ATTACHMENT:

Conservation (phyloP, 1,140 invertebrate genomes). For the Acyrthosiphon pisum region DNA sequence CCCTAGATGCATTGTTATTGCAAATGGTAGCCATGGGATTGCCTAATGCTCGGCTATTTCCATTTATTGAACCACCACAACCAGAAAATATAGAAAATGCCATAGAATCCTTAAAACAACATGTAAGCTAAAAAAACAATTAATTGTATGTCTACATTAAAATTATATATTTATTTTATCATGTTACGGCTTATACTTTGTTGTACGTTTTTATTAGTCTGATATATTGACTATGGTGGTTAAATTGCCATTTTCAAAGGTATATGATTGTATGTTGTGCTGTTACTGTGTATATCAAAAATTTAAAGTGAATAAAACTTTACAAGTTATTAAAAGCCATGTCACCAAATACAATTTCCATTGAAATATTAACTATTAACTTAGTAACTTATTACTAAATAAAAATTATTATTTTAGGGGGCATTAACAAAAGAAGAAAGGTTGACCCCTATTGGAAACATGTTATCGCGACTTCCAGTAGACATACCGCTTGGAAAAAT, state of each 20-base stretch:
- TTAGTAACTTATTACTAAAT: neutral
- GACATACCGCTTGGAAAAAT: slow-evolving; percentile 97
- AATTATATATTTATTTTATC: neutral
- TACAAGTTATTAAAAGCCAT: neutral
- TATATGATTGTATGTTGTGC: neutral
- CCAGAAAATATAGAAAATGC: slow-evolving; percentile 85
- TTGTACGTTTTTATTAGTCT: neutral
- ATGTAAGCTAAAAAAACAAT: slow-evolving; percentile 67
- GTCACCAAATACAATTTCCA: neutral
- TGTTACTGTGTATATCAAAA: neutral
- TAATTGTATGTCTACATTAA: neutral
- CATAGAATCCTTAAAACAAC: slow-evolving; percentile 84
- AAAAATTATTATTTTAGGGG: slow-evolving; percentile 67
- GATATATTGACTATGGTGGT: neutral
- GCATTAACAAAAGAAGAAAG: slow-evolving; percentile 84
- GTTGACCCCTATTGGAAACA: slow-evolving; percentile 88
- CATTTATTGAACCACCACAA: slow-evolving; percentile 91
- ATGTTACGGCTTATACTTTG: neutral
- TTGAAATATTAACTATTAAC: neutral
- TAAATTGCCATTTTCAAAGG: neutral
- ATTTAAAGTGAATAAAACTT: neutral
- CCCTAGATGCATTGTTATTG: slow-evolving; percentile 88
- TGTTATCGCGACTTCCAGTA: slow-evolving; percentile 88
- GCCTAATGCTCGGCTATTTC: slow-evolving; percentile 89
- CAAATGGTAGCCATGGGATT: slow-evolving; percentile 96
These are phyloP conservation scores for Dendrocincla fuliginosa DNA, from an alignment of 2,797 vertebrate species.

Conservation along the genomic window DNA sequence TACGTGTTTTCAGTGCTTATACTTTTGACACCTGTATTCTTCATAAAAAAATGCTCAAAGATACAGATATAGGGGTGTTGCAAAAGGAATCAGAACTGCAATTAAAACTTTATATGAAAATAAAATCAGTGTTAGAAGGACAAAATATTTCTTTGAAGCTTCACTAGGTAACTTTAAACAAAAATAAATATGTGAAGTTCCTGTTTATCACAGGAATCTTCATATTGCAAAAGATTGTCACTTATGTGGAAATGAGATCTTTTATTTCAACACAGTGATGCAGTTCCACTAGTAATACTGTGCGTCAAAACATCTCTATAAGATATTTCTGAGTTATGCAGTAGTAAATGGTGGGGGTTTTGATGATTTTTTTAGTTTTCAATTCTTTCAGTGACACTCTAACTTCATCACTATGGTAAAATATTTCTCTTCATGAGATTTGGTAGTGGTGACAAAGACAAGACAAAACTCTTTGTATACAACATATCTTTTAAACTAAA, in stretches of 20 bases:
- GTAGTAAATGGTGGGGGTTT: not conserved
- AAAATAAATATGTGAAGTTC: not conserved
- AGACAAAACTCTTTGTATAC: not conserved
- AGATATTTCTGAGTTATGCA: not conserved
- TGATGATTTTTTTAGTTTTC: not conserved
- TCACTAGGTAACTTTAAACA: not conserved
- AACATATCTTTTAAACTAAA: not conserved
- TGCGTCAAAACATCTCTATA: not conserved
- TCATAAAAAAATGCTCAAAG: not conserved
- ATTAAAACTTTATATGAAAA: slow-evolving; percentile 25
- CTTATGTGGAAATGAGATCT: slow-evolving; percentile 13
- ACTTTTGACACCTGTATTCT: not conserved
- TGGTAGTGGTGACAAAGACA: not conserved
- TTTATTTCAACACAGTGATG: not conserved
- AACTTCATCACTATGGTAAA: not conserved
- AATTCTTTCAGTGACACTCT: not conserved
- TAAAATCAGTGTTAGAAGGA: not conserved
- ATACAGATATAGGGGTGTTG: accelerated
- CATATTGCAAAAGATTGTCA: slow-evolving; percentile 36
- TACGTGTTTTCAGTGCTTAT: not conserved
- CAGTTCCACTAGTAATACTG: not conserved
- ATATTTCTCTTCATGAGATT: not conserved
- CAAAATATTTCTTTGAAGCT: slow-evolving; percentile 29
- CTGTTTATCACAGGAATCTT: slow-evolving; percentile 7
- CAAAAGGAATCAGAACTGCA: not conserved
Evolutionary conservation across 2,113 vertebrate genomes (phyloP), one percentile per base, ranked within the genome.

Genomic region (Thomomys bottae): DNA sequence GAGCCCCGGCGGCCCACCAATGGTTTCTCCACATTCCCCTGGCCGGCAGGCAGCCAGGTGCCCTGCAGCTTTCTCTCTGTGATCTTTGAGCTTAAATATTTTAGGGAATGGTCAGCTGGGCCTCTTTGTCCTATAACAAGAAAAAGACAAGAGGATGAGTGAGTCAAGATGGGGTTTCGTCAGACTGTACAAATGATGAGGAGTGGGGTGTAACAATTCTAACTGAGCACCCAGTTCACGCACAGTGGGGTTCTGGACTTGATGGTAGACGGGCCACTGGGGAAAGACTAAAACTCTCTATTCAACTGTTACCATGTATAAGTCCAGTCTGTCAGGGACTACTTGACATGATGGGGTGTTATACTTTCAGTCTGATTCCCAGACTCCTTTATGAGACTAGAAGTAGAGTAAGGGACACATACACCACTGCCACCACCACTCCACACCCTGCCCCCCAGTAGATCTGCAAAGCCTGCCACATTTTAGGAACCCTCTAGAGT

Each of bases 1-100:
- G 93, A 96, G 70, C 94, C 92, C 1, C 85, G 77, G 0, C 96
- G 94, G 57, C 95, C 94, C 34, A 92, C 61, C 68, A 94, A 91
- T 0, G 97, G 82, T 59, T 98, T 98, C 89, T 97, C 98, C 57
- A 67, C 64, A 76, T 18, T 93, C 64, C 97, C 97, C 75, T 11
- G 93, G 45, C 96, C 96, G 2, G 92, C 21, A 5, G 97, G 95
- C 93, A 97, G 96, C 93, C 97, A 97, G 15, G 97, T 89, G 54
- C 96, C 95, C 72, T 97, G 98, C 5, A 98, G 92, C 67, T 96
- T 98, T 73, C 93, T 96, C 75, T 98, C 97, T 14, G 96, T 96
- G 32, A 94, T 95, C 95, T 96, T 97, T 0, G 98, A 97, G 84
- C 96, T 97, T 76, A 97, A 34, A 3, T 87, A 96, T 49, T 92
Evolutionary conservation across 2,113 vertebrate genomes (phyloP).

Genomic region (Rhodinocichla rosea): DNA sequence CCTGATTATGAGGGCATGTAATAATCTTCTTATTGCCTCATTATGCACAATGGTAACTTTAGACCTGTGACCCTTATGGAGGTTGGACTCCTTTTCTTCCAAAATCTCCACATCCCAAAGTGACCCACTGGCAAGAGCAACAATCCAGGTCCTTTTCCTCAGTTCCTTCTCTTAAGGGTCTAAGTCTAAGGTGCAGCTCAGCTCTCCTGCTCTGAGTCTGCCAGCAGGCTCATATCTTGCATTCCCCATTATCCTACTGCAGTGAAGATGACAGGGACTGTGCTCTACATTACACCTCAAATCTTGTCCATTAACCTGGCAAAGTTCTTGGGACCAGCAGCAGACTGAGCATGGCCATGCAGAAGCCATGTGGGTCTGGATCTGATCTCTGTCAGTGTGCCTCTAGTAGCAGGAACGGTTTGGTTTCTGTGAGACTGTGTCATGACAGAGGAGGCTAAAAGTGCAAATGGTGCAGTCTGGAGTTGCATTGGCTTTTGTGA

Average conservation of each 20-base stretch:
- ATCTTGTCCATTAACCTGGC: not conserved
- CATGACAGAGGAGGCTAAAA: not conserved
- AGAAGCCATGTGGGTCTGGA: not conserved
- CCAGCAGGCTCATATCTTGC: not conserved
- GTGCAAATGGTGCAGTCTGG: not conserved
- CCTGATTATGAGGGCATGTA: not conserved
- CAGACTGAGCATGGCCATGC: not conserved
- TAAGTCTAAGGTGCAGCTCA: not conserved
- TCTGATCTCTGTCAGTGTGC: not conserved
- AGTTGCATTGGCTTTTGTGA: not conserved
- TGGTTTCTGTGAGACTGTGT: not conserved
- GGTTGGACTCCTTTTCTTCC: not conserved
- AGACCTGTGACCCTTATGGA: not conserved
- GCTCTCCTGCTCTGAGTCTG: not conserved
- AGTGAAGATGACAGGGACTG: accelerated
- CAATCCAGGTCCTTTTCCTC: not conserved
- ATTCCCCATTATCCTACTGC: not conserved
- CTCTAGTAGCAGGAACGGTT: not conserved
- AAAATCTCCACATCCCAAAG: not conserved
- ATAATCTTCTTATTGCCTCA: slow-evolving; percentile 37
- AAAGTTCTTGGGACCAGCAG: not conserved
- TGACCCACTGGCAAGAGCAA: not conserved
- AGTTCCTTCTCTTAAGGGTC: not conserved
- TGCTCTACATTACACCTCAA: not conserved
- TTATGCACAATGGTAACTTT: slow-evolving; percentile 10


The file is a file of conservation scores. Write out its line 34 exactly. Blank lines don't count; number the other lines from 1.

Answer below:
- TCACTAGGTAACTTTAAACA: not conserved